Tuesday, August 21 2018


Festival changes tune of Citymusic scene

Update: October, 06/2013 - 17:19

Autumn Melodies, an annual music festival that takes place every August in HCM City, features a lineup of famous artists from both Viet Nam and other countries. Tran Vuong Thach, director of the HCM City Ballet Symphony Orchestra and Opera (HBSO), created the festival in 2005. He speaks with Ho Huong Giang about the difficulty of convincing talented performers to participate as well as organisers' goals for improving the arts environment.

This year's Autumn Melodies has become an annual festival after it was successfully being performed in August in HCM City. The event lured many famous and talented artists from inside and outside Viet Nam.

Inner Sanctum: When it comes to making something like Autumn Melodies successful, do you think the most important issue is how to attract talented artists to participate?

Yes, it is. Before holding the programme, we thought a lot about how to draw young leading talents from HCM City who were studying abroad to come back to perform. I have tried to improve the programme year after year.

This year many talents contributed to our success. They included German pianist Henrich Alpers, German conductor Christian Schumann, Norwegian choreographer Johanne Jakhelln and six young talents from the Spivakov Foundation in Russia as well as young Vietnamese talents: Tran Dieu Linh, violinist Bui Cong Duy, clarinettist Dao Nhat Quang, bassoonist Nguyen Tri Dung and dancer Dang Linh Nga.

The festival was first held in 2005 and has since received a lot of support from local and foreign artists as well as critics and audiences.

At first, the event aimed at honouring Vietnamese talents who studied and won music awards at home and abroad, such as Le Phi Phi, Nguyen Huu Nguyen, Nguyen Bich Tra, Tran Nhat Minh and Ta Thuy Chi.

This year, it evolved into a large-scale festival with the participation of hundreds of local and foreign artists. It's the city's biggest and most prestigious classical music event and is now seen as an important cultural feature of HCM City.

Inner Sanctum: Why do you think we face a "brain drain", that is, a situation where many talented individuals move abroad rather than staying in Viet Nam?

Many Vietnamese music talents study abroad and then stay there to work.

The reason for such a "brain drain" is that the local working environment is so inadequate that many talented artists have to give up their art career to earn a living. So we're trying to create opportunities for them to come back and join us in improving professional art.

We'll never keep up with the world in terms of great international work if we do not improve our performances.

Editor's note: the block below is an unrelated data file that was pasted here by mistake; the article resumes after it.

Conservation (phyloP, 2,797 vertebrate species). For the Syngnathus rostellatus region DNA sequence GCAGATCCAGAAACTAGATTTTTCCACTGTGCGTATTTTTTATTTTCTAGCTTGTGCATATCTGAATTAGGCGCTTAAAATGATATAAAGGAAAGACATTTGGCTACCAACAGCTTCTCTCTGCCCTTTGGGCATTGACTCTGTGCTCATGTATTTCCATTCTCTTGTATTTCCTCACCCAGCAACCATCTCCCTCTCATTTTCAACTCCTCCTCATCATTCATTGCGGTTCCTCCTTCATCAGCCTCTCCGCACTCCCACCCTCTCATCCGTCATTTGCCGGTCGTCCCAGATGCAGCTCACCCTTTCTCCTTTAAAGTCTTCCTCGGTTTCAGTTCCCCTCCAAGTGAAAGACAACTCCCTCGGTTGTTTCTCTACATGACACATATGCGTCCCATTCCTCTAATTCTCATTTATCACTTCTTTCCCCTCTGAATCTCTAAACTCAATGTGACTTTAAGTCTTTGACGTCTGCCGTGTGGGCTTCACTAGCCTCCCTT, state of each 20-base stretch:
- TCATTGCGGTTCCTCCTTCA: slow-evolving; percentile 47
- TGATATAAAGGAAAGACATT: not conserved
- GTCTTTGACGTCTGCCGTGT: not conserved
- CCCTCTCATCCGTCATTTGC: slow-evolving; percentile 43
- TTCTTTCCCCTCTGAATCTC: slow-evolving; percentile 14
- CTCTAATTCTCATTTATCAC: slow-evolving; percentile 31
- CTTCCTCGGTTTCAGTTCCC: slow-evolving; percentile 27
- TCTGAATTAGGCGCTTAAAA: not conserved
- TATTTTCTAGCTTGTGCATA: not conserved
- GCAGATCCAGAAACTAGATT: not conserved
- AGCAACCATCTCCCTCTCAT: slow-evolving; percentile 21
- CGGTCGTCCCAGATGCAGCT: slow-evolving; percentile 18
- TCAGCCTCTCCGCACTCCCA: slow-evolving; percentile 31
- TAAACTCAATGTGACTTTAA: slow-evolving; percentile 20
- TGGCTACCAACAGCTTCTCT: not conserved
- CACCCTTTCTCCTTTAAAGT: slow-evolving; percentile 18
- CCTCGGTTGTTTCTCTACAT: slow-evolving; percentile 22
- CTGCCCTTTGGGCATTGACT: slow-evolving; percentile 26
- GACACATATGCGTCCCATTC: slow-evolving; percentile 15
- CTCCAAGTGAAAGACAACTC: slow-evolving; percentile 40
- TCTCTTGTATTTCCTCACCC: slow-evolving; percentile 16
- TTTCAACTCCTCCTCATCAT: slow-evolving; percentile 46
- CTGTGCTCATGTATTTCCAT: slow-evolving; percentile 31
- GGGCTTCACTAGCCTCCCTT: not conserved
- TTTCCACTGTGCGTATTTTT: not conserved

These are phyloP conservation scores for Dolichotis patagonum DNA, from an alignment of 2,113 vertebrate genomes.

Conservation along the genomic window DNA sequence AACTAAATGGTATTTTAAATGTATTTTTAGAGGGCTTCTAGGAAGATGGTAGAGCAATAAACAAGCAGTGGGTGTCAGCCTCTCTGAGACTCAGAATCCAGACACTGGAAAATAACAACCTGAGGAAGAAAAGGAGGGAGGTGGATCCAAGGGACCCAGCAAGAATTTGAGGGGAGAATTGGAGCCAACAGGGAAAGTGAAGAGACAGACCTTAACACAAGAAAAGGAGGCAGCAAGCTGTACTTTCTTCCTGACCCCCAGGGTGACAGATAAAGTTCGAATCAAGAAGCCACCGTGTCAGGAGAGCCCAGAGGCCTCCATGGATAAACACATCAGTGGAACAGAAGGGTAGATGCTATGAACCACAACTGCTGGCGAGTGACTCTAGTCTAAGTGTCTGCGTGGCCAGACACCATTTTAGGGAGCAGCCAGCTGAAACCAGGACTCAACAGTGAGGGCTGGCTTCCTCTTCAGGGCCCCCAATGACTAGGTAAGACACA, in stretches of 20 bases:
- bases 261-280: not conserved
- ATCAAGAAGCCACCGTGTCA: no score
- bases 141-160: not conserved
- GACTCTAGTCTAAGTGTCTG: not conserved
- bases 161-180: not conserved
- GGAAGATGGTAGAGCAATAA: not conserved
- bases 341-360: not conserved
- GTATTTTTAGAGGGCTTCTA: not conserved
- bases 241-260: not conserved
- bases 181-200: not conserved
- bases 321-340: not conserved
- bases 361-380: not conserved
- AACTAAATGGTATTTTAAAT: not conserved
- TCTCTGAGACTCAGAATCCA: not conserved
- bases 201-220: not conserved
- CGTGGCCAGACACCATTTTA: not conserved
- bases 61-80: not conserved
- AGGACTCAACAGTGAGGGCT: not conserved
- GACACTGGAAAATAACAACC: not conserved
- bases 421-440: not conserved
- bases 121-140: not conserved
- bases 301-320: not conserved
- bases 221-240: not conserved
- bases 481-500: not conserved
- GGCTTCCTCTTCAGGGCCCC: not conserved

In fact, organising a music festival is not easy. It needs not only financial investment, but also smart organisers and talented artists.

Besides improving performances, we should invest in composing, because Viet Nam is running low on quality work.

In addition, we should promote the exchange of art troupes performing both classic and modern works between our northern and southern regions and with foreign countries.

If we can do so, Autumn Melodies will become a real international festival.

Inner Sanctum: What do your colleagues think? Do they agree with you?

Yes. We agree that we have to try our utmost to organise a successful programme that emboldens the national performing arts industry.

Furthermore, we have organised music talks and invited young people to watch foreign performers free of charge because they are our potential future audiences.

In addition, we have learned much from these foreign art troupes to improve our career.

Inner Sanctum: In Viet Nam, many music organisers often try to attract bigger crowds by avoiding classical music, which isn't so popular. What about you?

Having an audience is very important, but we also want to preserve our national character.

One of our key items this year is the Dong Chay (Flow) folk suite, which includes 21 folk songs compiled by composer Tran Manh Hung.

Inner Sanctum: Industrialisation has significantly affected many people. With more consumers embracing the convenience of fast food and watching TV at home, there are fewer people going to the theatre to see live performances. What is your advice to them?

Life has abundant pleasures. You have to change your habits and open your heart to enjoy them.

Everyone should try to enjoy a play at a theatre or taste a new dish.

When you do so, you discover many great things and recognise how interesting life is. — VNS

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